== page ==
Now, let’s see how these things work together to enable passkeys.


The registration flow is what happens when someone creates a new account, or if someone wants to create a new passkey (it’s a good idea for users to have more than one passkey for each account). The process is depicted in the diagram below: 

Let’s review what we see above:

  • Steps 1–3: The user will enter the desired username in a form, and clicking “Register” will invoke the start of the credential creation flow. The application asks the server to register a username. 
  • Step 4: The server generates some information about what is allowed to be used as an authenticator. This includes things like what cryptographic algorithms to use and the hardware capabilities or security mechanisms on the authenticator. This is sent back to the client. 
  • Steps 5–7: This is where we invoke the WebAuthN mechanism to ask for new credentials to be created. The options specified by the server are passed through the browser (Step 6) to the underlying platform and any appropriate authenticators that are available (Step 7). “Appropriate authenticators” means any authenticator that matches the options specified by the server earlier. 
  • Steps 8–9: Most use cases will ask authenticators to protect the credentials with a biometric interaction. When that’s the case, the user will be asked to perform the biometric interaction, then will generate the public and private keys to be used in subsequent authentication actions. 
  • Steps 10–12: After the keys are created, the public key is packaged up with some other information, such as details about the authenticator that was used to create the credentials. This information is passed back to the server. 
  • Step 13: The server will review the details about the authenticator. In particular, this is where the server ensures that the authenticator has not been reported as insecure or compromised.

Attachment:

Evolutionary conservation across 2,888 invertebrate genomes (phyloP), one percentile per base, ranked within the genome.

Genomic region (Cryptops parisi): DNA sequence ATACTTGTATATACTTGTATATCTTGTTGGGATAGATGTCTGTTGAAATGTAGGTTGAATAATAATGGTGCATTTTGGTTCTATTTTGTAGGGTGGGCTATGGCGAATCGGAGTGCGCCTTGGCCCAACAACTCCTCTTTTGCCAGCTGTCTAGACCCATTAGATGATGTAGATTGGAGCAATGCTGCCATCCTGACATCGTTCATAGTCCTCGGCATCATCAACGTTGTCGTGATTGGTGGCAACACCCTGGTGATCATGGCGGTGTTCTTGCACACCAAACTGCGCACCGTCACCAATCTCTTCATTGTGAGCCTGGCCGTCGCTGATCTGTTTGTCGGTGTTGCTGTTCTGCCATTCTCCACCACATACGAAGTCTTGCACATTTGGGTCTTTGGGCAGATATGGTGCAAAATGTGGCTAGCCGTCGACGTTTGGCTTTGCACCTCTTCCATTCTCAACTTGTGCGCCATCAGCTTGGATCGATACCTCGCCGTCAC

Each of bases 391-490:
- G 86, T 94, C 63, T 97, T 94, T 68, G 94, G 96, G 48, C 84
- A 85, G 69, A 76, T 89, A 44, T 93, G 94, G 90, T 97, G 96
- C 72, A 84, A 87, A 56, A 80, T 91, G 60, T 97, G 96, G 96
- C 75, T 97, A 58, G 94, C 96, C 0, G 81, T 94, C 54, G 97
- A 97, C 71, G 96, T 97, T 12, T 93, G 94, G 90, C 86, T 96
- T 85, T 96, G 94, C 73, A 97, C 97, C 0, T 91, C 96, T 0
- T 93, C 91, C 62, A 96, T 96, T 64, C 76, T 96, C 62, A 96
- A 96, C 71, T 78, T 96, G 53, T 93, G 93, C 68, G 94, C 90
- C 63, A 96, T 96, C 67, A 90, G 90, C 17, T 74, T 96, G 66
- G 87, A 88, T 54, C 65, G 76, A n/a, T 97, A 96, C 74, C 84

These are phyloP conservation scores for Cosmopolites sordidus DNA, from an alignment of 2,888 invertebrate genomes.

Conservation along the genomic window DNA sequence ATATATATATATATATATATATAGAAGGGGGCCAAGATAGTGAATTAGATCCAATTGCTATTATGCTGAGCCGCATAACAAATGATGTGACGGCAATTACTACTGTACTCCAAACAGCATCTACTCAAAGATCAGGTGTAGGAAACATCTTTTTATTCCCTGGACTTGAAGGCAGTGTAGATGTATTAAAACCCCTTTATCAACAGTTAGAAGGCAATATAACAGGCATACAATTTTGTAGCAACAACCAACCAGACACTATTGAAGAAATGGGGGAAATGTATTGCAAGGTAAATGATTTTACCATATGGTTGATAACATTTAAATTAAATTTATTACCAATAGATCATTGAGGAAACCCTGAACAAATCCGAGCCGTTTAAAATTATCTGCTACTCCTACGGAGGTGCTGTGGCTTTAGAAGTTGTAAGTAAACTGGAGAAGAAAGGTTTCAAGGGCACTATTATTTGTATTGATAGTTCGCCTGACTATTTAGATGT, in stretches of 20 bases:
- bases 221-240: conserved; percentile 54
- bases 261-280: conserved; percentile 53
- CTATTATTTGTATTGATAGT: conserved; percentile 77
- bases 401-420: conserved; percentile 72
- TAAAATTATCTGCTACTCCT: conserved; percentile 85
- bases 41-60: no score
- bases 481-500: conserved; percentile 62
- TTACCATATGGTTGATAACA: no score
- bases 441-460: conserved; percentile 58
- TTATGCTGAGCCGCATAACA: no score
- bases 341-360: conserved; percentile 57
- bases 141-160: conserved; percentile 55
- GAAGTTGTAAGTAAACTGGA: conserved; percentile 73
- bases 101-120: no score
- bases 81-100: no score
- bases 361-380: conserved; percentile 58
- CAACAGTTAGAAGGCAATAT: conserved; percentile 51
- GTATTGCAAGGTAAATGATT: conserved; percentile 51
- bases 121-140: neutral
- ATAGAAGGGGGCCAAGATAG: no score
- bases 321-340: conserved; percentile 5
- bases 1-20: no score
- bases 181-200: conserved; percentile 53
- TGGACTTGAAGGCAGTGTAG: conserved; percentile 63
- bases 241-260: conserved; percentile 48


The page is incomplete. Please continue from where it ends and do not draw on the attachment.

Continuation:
• Step 14: The server stores the public key data and any other metadata. 
  • Step 15–end: Assuming success, return to the web application that credentials are created in and the user can continue. 

Once the registration is completed, the user can return and authenticate later. 


Once a passkey has been created, it can be used for authentication. The general approach is as follows: 

  • Step 1–2: The client tells the server it wants to authenticate a given username. 
  • Steps 3–4: The server looks up the public key associated with the specified user. Assuming the key exists, it’s used in the next steps. 
  • Steps 5–6: The server creates a message including some identifying information about the credentials that live on the client authenticator, as well as a “challenge” (a cryptographically random set of characters). This gets sent to the client. 
         ‣ The message is encrypted with the public key– that means no one else can read this challenge, because no one else has the corresponding private key. 
  • Steps 7–8: The web application asks the browser to pass the message to the appropriate authenticator. 
  • Step 9–10: The authenticator asks the user to unlock with a biometric, if appropriate. 
  • Step 11–12: If biometric unlock was successful, the authenticator uses the private key stored on the device to: 
         ‣ Decrypt the challenge with the private key
         ‣ Re-encrypt the challenge with the private key
             ◦ This means that it can only be successfully decrypted with the corresponding public key